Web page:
Hi, I’m Erica – wife, mother of two grown-ups and two fur babies, ex-teacher, author, , over-thinker, obsessive (at times), and Olympic class worrier.
Last year, 2016, my seemingly normal life changed radically.
I was diagnosed with anxiety disorder.
I have always been a worrier. My mother used to tell people I was “highly strung” (whatever that means). I have always been a control freak too, which was actually useful in a career as a teacher. But I had never thought of myself as having any sort of disorder. I worried about things – sure – but that was normal, wasn’t it? Doesn’t everyone worry?
In February, 2016, my husband and I were enjoying a holiday on Queensland’s Gold Coast. We spent some time – okay, a lot of time – discussing retirement. I had already retired from full time teaching to concentrate on writing my books and My Darling had decided that he was going to retire in January 2017 when he would be entitled to certain payouts from his company.
We came to the decision that we would like to move to Tasmania. How lovely! We trolled the real estate sites and couldn’t find the style of house we would like so we designed our own. Again – how lovely! My mind was tuned into the idea of starting the whole project in twelve months time. All was well.
Then – in the last week of March, my husband came home from work and announced that he had been offered a really good redundancy package and he was going to retire immediately.
Pow! Just like that!
Within weeks we had visited Tasmania, bought a block of land, consulted builders, put our home in Queensland on the market, and started packing, selling or donating stuff. Hubby was so excited about the new adventure. I was excited too, but at the same time, my whole world was imploding. This wasn’t what my mind had scheduled. Everything was happening too fast.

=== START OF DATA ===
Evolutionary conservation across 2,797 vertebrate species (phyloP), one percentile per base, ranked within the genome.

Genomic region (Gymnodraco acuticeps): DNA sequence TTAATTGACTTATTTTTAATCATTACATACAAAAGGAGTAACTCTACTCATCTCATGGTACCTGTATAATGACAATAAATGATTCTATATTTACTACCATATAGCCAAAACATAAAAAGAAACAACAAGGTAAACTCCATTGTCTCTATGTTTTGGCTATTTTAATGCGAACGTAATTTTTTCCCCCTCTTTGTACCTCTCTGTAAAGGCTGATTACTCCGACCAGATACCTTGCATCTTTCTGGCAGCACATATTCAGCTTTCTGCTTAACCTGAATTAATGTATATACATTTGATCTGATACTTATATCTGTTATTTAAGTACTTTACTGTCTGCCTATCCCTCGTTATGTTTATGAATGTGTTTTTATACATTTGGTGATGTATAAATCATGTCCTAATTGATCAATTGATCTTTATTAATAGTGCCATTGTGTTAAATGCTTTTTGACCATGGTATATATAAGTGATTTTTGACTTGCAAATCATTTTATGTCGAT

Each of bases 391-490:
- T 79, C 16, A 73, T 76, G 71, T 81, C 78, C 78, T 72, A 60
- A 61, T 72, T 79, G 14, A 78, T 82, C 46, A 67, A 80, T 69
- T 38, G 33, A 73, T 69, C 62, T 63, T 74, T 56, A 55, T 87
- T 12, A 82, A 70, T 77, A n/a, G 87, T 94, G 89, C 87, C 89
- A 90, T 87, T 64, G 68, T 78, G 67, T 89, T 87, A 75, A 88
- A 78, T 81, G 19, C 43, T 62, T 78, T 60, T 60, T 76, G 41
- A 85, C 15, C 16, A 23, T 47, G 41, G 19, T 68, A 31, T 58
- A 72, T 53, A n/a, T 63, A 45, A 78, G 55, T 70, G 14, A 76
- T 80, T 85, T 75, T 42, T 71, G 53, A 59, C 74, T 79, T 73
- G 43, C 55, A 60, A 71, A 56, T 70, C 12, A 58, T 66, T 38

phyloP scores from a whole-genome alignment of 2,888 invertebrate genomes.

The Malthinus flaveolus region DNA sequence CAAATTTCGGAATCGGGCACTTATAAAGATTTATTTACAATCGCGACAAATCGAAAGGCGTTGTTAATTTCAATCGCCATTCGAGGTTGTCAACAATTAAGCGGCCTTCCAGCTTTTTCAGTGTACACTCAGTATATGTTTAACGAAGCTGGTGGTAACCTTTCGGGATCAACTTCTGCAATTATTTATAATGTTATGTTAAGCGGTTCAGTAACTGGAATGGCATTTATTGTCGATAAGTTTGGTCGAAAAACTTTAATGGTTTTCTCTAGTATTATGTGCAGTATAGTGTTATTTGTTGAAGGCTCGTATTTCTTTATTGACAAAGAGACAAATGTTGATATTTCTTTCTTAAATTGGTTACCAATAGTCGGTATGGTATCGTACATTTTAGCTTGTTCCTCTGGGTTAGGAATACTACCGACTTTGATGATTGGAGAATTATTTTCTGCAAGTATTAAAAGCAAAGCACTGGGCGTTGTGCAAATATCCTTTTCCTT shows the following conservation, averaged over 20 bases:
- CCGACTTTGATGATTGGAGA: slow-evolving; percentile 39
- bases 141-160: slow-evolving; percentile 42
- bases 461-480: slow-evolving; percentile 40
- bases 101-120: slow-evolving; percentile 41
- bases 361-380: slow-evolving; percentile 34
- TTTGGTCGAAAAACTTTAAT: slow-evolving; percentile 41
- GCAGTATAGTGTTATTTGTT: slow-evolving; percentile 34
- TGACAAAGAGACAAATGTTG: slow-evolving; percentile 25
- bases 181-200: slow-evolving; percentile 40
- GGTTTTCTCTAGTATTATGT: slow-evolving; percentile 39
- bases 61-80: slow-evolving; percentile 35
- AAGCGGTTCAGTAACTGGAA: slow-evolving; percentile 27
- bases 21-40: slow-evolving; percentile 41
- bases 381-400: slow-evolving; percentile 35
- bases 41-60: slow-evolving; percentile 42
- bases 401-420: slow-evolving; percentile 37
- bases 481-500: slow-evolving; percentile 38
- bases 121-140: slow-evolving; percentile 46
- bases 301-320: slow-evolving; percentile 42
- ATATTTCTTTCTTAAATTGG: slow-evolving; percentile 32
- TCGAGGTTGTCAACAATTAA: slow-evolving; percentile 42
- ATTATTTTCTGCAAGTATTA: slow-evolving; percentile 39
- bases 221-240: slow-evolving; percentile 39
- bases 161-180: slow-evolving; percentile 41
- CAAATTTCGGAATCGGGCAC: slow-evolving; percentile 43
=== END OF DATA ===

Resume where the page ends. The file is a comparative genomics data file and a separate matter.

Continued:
On a second visit to Tasmania to touch base with the builders, I noticed that I was having trouble with my vision. I was seeing two of everything. Each eye was working perfectly, but together they were not co-operating.
A neuro-opthamologist with the sensitivity of a brick did a cursory inspection of my eyes and informed me it could a brain tumour or lesion, multiple sclerosis, thyroid issues, auto-immune disease, motor neurone disease or maybe a blood clot in the brain. Eek!
An MRI showed that all was normal in my brain, as did a battery of blood tests. Doctor Sensitivity leaned back in his chair and said, “Looks like it is just stress. You need to calm down.’
Anyone who is prone to worrying knows that being told to calm down does NOT help you to calm down.
Twelve months later I am learning to be myself – slowly – one step at a time. I have realised that I have lived a half a century worrying about whether I was doing what everyone wanted or expected me to do and, in the process, caused myself damage.
I am learning what makes my life seem ordered and calm – what makes me feel at peace.
I am allowing myself to Think about things – to consider my options – to plan my actions.
I am allowing myself to Obsess a little over things that I love and enjoy.
I am working on techniques that help me Breathe through the panicky times, to relax and calm myself.
With Think, Obsess, Breathe I am sharing my journey and the things that give me a sense of achievement and peace.